Many of us have wandered through lower-end antique stores and spotted those warn, mid-century chalkware figurines. We all know the type: scantily clad hula girls, donkeys pulling two-wheeled carts, anthropomorphic fruit, and pirate wall plaques. Usually priced under $25, there is very little demand for any of it – and for good reason.
Yet, the history of chalkware is actually quite complex, covering three distinct periods and styles of manufacture. In fact, most people are not aware that some of the earliest examples are rare and quite valuable. But the differences are distinct – and very often misidentified.
Soft chalkware, heavy and easily chipped, is made from molded plaster. It was first produced during the mid to late 1800s by German immigrants who settled in Pennsylvania. Their idea was to make an affordable alternative to the more expensive Staffordshire porcelain, which had to be imported from England. Thus, the earliest chalkware pieces mimic iconic Staffordshire figures, such as seated spaniels, strolling Victorian couples, and reclining deer. Today, these rare Pennsylvania Dutch artifacts are recognized as desirable hand-painted folk art and can exceed original Staffordshire in value.
The second wave of chalkware was produced from the early 1920s to the mid-1940s, specifically for carnival prizes. These figures were produced in high quantities, as cheaply and gaudily as possible, so there can be no comparison to the quality of the Pennsylvania Dutch originals. They reflected popular culture and represented radio, movie, cartoon, and comic book characters. Most can be found for under $50.
However, this era of chalkware can also have value. Some of the pieces from the 1920s were signed and dated, making them very desirable. The earliest were also hand-painted, although the vast majorities were hurriedly airbrushed with stencils, causing their appearance to be common and repetitive. The prizes with the most attention to detail, the widest variety of colors, and the addition of other materials (such as glass eyes) have the best value. Some of the scarcer pieces (like those with World War II themes) can also bring higher prices.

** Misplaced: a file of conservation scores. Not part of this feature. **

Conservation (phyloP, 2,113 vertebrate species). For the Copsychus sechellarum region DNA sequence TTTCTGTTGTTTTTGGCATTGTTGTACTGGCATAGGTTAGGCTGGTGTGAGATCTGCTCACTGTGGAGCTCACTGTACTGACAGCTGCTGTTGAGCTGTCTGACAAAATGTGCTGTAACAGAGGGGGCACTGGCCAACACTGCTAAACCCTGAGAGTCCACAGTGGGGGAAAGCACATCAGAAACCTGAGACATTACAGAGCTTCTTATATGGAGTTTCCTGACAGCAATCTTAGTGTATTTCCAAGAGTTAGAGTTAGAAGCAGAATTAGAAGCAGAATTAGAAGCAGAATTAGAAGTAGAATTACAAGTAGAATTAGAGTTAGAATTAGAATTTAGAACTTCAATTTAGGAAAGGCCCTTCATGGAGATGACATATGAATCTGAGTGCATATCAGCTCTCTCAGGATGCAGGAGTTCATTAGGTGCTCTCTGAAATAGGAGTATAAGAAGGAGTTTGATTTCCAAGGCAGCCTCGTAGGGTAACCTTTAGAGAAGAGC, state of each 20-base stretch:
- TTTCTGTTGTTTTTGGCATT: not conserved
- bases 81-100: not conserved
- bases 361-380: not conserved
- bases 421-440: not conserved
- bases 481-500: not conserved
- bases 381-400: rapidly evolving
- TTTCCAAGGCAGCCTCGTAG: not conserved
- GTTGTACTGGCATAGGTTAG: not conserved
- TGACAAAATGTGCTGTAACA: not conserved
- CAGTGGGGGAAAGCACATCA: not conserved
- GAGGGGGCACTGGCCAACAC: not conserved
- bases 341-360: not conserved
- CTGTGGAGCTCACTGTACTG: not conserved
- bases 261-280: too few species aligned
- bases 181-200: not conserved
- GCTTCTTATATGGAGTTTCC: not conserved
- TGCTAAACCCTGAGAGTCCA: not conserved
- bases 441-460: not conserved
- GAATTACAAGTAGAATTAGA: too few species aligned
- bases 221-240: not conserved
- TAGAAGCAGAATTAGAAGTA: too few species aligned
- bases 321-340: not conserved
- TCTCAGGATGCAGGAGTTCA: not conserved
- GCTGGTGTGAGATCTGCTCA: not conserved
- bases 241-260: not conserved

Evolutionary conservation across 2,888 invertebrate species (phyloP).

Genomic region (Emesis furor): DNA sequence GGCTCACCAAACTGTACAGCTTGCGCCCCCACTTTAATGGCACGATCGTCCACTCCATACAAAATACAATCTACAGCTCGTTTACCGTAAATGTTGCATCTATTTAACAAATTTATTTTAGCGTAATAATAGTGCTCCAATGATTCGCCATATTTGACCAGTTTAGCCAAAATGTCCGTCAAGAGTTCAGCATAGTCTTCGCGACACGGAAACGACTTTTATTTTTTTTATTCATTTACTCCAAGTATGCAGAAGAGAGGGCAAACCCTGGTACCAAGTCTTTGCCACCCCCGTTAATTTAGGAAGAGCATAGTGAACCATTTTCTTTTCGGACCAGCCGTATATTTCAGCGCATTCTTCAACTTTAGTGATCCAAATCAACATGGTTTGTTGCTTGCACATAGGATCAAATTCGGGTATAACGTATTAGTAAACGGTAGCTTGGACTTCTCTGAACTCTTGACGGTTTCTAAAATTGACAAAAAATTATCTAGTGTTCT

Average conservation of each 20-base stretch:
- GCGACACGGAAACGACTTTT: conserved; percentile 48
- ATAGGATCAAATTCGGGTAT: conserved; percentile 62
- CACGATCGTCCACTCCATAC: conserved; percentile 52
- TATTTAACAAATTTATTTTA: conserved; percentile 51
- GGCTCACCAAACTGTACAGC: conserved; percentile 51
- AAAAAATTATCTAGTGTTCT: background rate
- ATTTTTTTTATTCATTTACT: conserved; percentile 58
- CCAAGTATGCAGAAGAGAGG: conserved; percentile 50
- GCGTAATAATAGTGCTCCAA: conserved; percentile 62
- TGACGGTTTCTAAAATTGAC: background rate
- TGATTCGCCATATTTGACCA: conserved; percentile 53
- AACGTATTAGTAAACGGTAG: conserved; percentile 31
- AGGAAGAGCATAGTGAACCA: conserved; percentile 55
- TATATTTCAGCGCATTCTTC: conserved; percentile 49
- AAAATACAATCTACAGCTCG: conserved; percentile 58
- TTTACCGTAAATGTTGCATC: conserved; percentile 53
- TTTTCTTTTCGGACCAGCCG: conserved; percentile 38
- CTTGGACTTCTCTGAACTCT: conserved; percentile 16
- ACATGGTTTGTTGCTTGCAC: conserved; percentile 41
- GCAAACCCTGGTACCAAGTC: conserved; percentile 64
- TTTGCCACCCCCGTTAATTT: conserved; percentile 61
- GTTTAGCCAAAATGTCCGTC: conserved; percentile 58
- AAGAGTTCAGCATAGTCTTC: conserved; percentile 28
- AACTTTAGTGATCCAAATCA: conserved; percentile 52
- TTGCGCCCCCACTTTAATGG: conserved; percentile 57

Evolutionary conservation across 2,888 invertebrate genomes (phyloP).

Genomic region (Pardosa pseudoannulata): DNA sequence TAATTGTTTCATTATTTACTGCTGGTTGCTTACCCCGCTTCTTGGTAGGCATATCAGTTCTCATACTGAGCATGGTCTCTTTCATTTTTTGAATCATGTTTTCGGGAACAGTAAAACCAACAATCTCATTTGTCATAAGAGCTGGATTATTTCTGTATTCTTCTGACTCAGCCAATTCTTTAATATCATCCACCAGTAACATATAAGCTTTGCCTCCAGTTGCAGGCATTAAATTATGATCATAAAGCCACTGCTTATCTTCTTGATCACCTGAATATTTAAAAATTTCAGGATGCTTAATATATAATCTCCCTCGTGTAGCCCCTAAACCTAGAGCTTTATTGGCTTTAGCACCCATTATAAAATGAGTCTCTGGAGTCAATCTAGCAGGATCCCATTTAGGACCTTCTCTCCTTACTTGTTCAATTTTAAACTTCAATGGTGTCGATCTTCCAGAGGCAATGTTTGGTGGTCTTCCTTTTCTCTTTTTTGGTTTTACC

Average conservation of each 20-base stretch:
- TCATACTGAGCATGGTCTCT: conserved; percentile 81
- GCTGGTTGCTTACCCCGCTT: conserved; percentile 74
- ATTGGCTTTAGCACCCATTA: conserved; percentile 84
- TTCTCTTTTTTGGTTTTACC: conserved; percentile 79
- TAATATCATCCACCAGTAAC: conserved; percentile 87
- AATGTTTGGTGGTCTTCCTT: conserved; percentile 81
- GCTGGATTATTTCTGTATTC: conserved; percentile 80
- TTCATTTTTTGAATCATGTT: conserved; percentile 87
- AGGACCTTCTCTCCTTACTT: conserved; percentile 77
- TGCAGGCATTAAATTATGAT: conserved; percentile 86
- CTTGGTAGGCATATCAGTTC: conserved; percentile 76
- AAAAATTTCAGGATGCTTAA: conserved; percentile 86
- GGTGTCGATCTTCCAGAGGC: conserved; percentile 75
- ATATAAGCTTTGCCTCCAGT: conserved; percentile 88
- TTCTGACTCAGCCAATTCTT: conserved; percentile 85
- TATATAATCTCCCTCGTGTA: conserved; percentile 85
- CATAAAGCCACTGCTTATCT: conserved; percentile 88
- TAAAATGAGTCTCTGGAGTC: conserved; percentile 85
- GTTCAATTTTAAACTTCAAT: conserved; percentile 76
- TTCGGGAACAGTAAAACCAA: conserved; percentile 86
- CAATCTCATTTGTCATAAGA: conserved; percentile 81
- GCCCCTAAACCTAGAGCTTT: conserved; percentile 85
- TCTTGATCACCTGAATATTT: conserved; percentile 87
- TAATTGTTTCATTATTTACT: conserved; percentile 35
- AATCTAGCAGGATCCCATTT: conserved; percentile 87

The third wave of chalkware was popular for décor in the 1950s and 1960s, and it is mostly what you will find in second-hand stores today. Kitschy tourist souvenirs, decorative figurines, table lamps, wall pockets, bookends, ashtrays, and the like have nominal value now.
During this era, there was a media fascination with exotic locales, so romanticized, stereotyped (and sometimes insensitive) images of Asian, African, and European ethnicities were common themes for plaster wall hangings. One company, in particular, the British W.H. Bossons Company, produced millions of high-quality wall sculptures during this time and even continued production into the 1990s. In later years, characters from famous literature or those representing professions (like sea captains and fisherwomen) replaced the costumed Bedouins and geishas. Most of these items have fallen out of favor today, but some of the earliest examples are still sought by collectors.
If you have a yen for collecting vintage chalkware, here are a couple of tips:
1. Be cautious when identifying and purchasing the earliest Pennsylvania Dutch pieces. They are reproduced and should be authenticated by an expert.
2. Never put water or liquid cleaners on chalkware. It will crumble apart if soaked. Wipe it off with a soft cloth or brush. If it is too soiled or stained, pass on the purchase.
3. Minor dings are expected, so the figure doesn’t have to be perfect. However, a bad repair (like filling in a chip with a mismatched magic marker) reduces value.
4. Older is always better. Look for quality workmanship with attention to detail, pieces that are signed and dated, hand painting, and the addition of adornments.
Liz Holderman is a Worthologist and accredited appraiser who specializes in books and collectibles.
WorthPoint—Discover Your Hidden Wealth®
(Visited 25 times, 3 visits today)